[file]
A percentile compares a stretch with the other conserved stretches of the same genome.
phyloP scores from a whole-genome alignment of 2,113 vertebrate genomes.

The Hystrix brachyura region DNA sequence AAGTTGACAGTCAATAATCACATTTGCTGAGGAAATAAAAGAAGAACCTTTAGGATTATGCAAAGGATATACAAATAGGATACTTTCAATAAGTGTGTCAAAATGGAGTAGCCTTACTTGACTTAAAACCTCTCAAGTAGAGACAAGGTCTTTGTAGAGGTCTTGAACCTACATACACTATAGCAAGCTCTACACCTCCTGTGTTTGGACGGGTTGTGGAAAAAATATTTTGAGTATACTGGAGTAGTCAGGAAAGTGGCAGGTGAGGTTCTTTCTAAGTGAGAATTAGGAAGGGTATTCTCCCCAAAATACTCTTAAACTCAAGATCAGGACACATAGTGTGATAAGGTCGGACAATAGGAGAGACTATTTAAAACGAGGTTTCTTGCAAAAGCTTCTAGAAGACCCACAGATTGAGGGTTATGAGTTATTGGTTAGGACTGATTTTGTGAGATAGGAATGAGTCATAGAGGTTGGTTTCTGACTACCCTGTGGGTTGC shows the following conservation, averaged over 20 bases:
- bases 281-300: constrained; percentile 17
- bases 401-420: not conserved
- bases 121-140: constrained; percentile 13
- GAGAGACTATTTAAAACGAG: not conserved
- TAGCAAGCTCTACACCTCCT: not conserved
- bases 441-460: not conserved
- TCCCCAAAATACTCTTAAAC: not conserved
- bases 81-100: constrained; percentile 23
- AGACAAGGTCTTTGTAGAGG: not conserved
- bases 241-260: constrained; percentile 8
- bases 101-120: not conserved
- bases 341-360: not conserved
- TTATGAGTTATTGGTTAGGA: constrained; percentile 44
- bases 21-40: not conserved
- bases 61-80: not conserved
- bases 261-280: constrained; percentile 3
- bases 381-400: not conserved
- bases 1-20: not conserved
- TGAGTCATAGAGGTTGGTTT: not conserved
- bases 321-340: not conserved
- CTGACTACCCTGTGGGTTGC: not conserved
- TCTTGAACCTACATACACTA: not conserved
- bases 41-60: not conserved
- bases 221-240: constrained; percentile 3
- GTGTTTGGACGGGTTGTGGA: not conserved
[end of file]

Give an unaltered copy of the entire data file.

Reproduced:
A percentile compares a stretch with the other conserved stretches of the same genome.
phyloP scores from a whole-genome alignment of 2,113 vertebrate genomes.

The Hystrix brachyura region DNA sequence AAGTTGACAGTCAATAATCACATTTGCTGAGGAAATAAAAGAAGAACCTTTAGGATTATGCAAAGGATATACAAATAGGATACTTTCAATAAGTGTGTCAAAATGGAGTAGCCTTACTTGACTTAAAACCTCTCAAGTAGAGACAAGGTCTTTGTAGAGGTCTTGAACCTACATACACTATAGCAAGCTCTACACCTCCTGTGTTTGGACGGGTTGTGGAAAAAATATTTTGAGTATACTGGAGTAGTCAGGAAAGTGGCAGGTGAGGTTCTTTCTAAGTGAGAATTAGGAAGGGTATTCTCCCCAAAATACTCTTAAACTCAAGATCAGGACACATAGTGTGATAAGGTCGGACAATAGGAGAGACTATTTAAAACGAGGTTTCTTGCAAAAGCTTCTAGAAGACCCACAGATTGAGGGTTATGAGTTATTGGTTAGGACTGATTTTGTGAGATAGGAATGAGTCATAGAGGTTGGTTTCTGACTACCCTGTGGGTTGC shows the following conservation, averaged over 20 bases:
- bases 281-300: constrained; percentile 17
- bases 401-420: not conserved
- bases 121-140: constrained; percentile 13
- GAGAGACTATTTAAAACGAG: not conserved
- TAGCAAGCTCTACACCTCCT: not conserved
- bases 441-460: not conserved
- TCCCCAAAATACTCTTAAAC: not conserved
- bases 81-100: constrained; percentile 23
- AGACAAGGTCTTTGTAGAGG: not conserved
- bases 241-260: constrained; percentile 8
- bases 101-120: not conserved
- bases 341-360: not conserved
- TTATGAGTTATTGGTTAGGA: constrained; percentile 44
- bases 21-40: not conserved
- bases 61-80: not conserved
- bases 261-280: constrained; percentile 3
- bases 381-400: not conserved
- bases 1-20: not conserved
- TGAGTCATAGAGGTTGGTTT: not conserved
- bases 321-340: not conserved
- CTGACTACCCTGTGGGTTGC: not conserved
- TCTTGAACCTACATACACTA: not conserved
- bases 41-60: not conserved
- bases 221-240: constrained; percentile 3
- GTGTTTGGACGGGTTGTGGA: not conserved